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Re: 10 Essential Books for Understanding How the World Works

Postby thurnundtaxis » Sat Sep 03, 2011 8:50 am

Dark Alliance - Gary Webb

The Octopus - Kenn Thomas Jim Kieth
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Re: 10 Essential Books for Understanding How the World Works

Postby JackRiddler » Sat Sep 03, 2011 9:05 am

.

Such an endeavor requires an understanding of the workings of the society, the economics, the modes of production and power, the institutions and the ruling classes that produce, support and are shaped by a deep state. You cannot see the part properly without knowing the whole. Two authors who come to mind as providing some of that context are C.W. Mills (The Power Elite) and Daniel Brandt (whom I know through articles at Namebase). Mills doesn't even talk about the deep state, he just provides a still-contemporary picture of the class society within which it lives.

You need theory to work with, if only to deconstruct it or reject it as inadequate, a process in which you'll come up with better. I think Daniele Ganser gives some of that and see the very important article by Ola Tunander, here:

https://wikispooks.com/wiki/Document:De ... Deep_State

He turned that into a book, apparently available online (can't get it to load).

http://www.scribd.com/doc/22601699/Gove ... he-Shadows

I would also look to other nations and possibly historical periods, for many reasons. Past experience can provide models and lessons for the present day. The motivations and dynamics at work in deep state development are similar, but differ. Americans will be able to understand that it's not about them per se. Less projection is going on when you look at these other examples, and resistance can be overcome by showing that they really do happen here.

The Road to 9/11 by Peter Dale Scott is worth reading just for the Glossary of deep state terms, which I have not found online but may soon just type up for our collective pleasure. The early chapters have an excellent high-level history of CIA and postwar deepstate. (Still missing much, which is in the nature of the subject).

Not complete without a look at the Drug War. The greatest book perhaps is Drug War, by Dan Russell, which is also an act of poetry; but then again for a course maybe it's best to use Whiteout, which covers all the same chapters in the history of government and drugs in the style of a textbook, with a bibliographic and introductory approach.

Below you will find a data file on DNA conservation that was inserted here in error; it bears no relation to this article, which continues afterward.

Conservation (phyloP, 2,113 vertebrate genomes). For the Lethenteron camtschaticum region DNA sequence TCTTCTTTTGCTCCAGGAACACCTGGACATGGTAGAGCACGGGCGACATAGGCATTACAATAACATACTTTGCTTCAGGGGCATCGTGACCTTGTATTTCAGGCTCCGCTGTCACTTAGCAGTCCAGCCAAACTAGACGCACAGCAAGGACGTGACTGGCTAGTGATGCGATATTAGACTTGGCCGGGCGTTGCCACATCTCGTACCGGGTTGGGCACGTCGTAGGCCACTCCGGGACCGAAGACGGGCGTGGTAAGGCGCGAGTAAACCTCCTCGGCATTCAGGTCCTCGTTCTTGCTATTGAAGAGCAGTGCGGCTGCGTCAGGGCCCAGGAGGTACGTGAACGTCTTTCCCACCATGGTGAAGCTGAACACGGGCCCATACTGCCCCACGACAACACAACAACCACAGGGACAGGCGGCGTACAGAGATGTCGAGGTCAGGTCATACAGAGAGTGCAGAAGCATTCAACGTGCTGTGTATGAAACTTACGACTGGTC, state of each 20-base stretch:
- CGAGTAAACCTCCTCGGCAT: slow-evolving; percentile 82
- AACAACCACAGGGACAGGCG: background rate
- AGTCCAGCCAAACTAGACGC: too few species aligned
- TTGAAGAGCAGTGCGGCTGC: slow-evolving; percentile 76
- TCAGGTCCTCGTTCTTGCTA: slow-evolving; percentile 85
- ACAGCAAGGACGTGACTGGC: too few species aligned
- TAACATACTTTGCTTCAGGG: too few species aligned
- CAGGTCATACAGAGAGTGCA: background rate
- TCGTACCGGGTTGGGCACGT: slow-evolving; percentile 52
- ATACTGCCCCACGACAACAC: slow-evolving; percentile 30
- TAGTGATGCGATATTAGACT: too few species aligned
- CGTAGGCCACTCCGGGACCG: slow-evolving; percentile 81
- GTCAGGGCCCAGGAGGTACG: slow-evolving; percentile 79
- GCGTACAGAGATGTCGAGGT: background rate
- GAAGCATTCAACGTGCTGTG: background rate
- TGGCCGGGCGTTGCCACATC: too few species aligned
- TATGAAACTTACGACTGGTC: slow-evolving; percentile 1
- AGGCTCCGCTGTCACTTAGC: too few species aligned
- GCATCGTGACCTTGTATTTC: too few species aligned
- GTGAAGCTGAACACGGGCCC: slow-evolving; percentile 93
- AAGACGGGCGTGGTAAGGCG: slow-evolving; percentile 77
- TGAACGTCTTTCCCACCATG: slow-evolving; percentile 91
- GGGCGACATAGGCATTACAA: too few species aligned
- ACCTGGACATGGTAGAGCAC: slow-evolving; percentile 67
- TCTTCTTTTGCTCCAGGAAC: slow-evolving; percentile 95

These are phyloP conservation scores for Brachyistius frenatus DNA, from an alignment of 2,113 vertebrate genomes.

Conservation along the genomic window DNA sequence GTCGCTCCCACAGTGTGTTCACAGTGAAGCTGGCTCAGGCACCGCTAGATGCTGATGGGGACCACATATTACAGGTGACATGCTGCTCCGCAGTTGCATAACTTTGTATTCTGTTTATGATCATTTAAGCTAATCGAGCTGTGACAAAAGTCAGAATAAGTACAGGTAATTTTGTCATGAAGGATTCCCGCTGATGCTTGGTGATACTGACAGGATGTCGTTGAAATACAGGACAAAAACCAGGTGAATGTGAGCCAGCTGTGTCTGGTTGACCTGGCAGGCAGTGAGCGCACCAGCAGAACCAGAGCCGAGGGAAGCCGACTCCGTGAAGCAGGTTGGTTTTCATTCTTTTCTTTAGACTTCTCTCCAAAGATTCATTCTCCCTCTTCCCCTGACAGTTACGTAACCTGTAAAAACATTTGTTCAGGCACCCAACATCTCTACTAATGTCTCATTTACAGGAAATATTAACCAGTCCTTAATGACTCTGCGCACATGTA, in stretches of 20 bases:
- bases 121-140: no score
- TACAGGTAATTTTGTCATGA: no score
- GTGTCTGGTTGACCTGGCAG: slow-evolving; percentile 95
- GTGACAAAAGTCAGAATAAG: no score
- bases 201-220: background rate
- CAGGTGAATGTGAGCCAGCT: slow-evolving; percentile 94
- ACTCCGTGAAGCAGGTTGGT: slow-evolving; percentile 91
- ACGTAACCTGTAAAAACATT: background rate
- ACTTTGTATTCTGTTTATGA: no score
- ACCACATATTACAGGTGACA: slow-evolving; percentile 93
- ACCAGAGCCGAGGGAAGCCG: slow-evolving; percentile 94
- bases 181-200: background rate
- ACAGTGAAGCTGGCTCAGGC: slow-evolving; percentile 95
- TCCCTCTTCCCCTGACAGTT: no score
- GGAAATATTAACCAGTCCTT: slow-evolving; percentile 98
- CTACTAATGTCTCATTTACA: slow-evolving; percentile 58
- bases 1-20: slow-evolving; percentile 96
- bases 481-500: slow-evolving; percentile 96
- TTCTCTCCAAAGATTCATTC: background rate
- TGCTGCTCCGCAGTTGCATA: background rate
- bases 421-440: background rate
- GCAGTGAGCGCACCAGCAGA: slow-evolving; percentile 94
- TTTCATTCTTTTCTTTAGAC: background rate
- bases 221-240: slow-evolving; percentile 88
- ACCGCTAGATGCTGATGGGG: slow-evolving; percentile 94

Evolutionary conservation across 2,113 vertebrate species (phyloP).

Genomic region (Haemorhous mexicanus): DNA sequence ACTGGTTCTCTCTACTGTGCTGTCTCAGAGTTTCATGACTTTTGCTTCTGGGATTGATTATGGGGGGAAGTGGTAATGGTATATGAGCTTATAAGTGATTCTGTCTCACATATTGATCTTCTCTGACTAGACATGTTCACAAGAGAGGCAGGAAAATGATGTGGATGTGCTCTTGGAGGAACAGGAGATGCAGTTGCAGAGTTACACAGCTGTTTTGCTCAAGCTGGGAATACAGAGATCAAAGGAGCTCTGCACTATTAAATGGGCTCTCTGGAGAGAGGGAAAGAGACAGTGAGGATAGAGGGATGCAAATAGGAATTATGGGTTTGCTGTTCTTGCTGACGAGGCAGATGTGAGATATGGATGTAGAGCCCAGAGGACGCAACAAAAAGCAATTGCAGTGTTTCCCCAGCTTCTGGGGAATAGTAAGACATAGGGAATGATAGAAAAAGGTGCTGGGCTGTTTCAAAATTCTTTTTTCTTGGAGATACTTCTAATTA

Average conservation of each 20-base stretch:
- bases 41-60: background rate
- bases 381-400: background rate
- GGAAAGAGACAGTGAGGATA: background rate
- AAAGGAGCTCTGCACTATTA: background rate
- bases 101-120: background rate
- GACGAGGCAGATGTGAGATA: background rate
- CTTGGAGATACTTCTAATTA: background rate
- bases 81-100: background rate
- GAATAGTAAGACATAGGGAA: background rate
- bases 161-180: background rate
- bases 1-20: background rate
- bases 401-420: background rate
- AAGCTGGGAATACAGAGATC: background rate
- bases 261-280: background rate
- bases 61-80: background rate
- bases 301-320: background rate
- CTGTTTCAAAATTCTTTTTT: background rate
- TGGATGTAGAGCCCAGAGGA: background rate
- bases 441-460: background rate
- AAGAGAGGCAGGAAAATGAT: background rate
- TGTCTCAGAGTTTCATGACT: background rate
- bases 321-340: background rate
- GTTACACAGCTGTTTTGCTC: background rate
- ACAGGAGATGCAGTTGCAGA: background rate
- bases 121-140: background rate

Paglen shows something of the holistic, theoretical and open-empirical approach required for understanding. A geographer is exactly what the subject needs more of.

There is one book I've seen that is most comprehensive with regard to the CIA in the world and that's William Blum, Killing Hope (the current title of CIA: A Forgotten History). Something like 50 chapters, each devoted to an operation or set of operations in one country at a given time.

Also, go to the Top Secret America thread, right here!

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Re: 10 Essential Books for Understanding How the World Works

Postby MinM » Sat Sep 03, 2011 9:37 am

Earth-704509
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Re: 10 Essential Books for Understanding How the World Works

Postby operator kos » Sat Sep 03, 2011 1:28 pm

I was thinking about including 1984 and Brave New World if I couldn't come up with more solid non-fiction titles, but you guys delivered. Thanks for all the suggestions.

I guess I should refine my question. The hypothetical target I have in mind for this hypothetical class is your average college-educated liberal who is fairly aware of social/economic justice issues but has never looked into topics that have the stink of conspiracy about them. Someone who is fairly intelligent but still subject to the 'stop think' of the conspiracy theory label.